CFP: Peace. Esthetics of an Ethic (10/31/05; 4/27/06-4/28/06)

full name / name of organization: 
Sylvain David
contact email: 
sdavid@alcor.concordia.ca

CALL FOR PAPERS & ARTICLES

PEACE
ESTHETICS OF AN ETHIC

International and interdiciplinary conference
Concordia University (Montreal), Avril 27-28, 2006

Peace as a social value has, in the same manner as War, always followed
human evolution. It was, however, defined in a coherent way ­ that is by
association to what one could call "the supreme good" ­ much later than were
the treaties of the war, even if its previous depictions can be traced back
to the state of bliss conveyed by the myths of the creation of the world. It
is during this long invention of peace that, in the spirit of Kant, for
example, appears the ideal of perpetual peace (taken up recently by
Habermas). Peace, born from a situation of conflict, henceforth becomes an
autonomous concept; with the advent of modernity, it will be transformed
into a progressive value. What remains of peace today, in a so-called global
society?

If many studies of the uses and practices of peace in the historical and
contemporary worlds have already demonstrated the complex character of the
phenomenon ­ which falls under sometimes very distinct ethics, systems
and/or political, social and cultural movements ­ the aesthetic dimension of
such a symbol still deserves a thorough exploration. For peace is also
beautiful. But towhat point? What is the true relation governing these two
entities?

Peace as the end of hostilities between men, religions, States or economic
powers has often been seen as the consequence of multiple phenomena
including the signature of a treaty, the application of a truce or the
increase of economic exchange. But it has also been seen as a reaction to
the horror brought on by massacres, which it tends to push back ad
infinitum, or even as the direct result of war and conquests.

Nevertheless, the manners of instituting, living and breaking peace remain
multiple and answer to different logics; in the same way, the depictions,
fictitious or not, of the condition of human beings living in a pacified
state or universe often vary according to particular characteristics. This
especially as the image of peace often goes beyond an instituted rapport,
beyond the mere word, and is made visible through gesture, glance, dress or
posture: in short, peace is surrounded by an ethos whose transparency and
obviousness testify only to its importance. From a multi-disciplinary point
of view, this conference wishes to bring together researchers interested in
the modes of depiction of peace, particularly insofar as the transposition
of an ethical question to an expression of an aesthetic nature in the broad
sense makes it possible to approach, from a critical perspective, the
problems or benefits, for modern and post-modern societies, of a pacified
universe, one in the process of pacification or one living in the memory of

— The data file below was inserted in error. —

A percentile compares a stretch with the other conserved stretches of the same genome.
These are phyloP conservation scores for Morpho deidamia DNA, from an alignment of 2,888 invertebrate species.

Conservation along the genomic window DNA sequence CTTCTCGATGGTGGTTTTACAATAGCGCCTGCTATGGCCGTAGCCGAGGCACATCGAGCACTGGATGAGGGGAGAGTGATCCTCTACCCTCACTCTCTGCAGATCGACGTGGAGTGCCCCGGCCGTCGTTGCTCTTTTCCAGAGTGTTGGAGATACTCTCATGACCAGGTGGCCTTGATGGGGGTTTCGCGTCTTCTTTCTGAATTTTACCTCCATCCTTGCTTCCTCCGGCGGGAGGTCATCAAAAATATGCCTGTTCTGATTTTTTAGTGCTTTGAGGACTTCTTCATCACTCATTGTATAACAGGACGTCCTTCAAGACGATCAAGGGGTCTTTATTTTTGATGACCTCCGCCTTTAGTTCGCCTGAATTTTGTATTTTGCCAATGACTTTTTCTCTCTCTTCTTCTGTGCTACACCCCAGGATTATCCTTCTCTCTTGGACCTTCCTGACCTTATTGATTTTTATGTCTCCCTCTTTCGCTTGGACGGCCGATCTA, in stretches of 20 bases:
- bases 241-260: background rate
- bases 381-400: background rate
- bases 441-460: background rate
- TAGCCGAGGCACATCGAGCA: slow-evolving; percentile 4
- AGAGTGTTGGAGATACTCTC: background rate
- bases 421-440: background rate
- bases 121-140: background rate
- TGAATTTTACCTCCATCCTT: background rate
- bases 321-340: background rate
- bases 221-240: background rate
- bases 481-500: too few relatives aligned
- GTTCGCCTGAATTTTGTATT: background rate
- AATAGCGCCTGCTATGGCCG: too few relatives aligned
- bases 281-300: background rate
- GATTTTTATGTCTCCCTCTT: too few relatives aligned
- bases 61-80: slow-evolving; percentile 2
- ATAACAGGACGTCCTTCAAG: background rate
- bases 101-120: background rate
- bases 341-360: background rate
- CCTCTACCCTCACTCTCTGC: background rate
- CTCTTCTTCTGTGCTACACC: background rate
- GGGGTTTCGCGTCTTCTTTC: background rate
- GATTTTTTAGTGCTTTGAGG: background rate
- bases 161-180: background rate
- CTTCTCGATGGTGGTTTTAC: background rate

peace.

Suggested Topics

- Peace and modernity: a sociopolitical ideal of peace and harmony vs. a
philosophical and aesthetical ideal of negativity, conflict and rupture;
forms of expression and depiction;

- End of History, postmodern world, global society and peace; new aesthetics
of peace;

- Peace in literature and the arts (painting, theatre, cinema, music, dance,
etc.);

- Religious and spiritual heritage of peace; social memory of peace;
argumentation and narration;

- To see and to show peace: an iconography and its symbolic system;

- Aesthetics of the pacifist movements, from the hippies to the
anti-globalists;

- "Si vis pacem, para bellum": the paradox of a combat, of an armed struggle
for peace (this stemming from revolutionary movements as well as from powers
in place); pathos of peace;

- Representations of peace in the event of victory or defeat; staging honor,
resignation, shame, revolt, etc;

- Peace and culture (also, the correlation, posited by a certain philosophy
of history, between the idea of pacification and that of the decline of
civilization); peace as a critical element of culture.

Proposals for papers, in English or in French, must include a summary of 300
words, accompanied by a title and coordinates (name, position, University,
Department, etc). The organizing committee must receive proposals before
October 31, 2005.

François-Emmanuel Boucher, Collège militaire royal du Canada
Courriel : Francois-Emmanuel.Boucher_at_rmc.ca

Janusz Przychodzen, York University
Courriel : januszp_at_yorku.ca

Sylvain David, Concordia University
Courriel : sdavid_at_alcor.concordia.ca

Important: The committee is accepting also proposals for articles on the
same topic. The selected articles will be included in the collective
published after the conference. Priority will be given to papers presented
at the conference and selected by the committee. Proposals for paper must be
sent before October 31, 2005.

The selection committee will send letters of acceptance before November 15,
2005.

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Received on Mon Oct 17 2005 - 23:53:38 EDT

cfp categories: 
cultural_studies_and_historical_approaches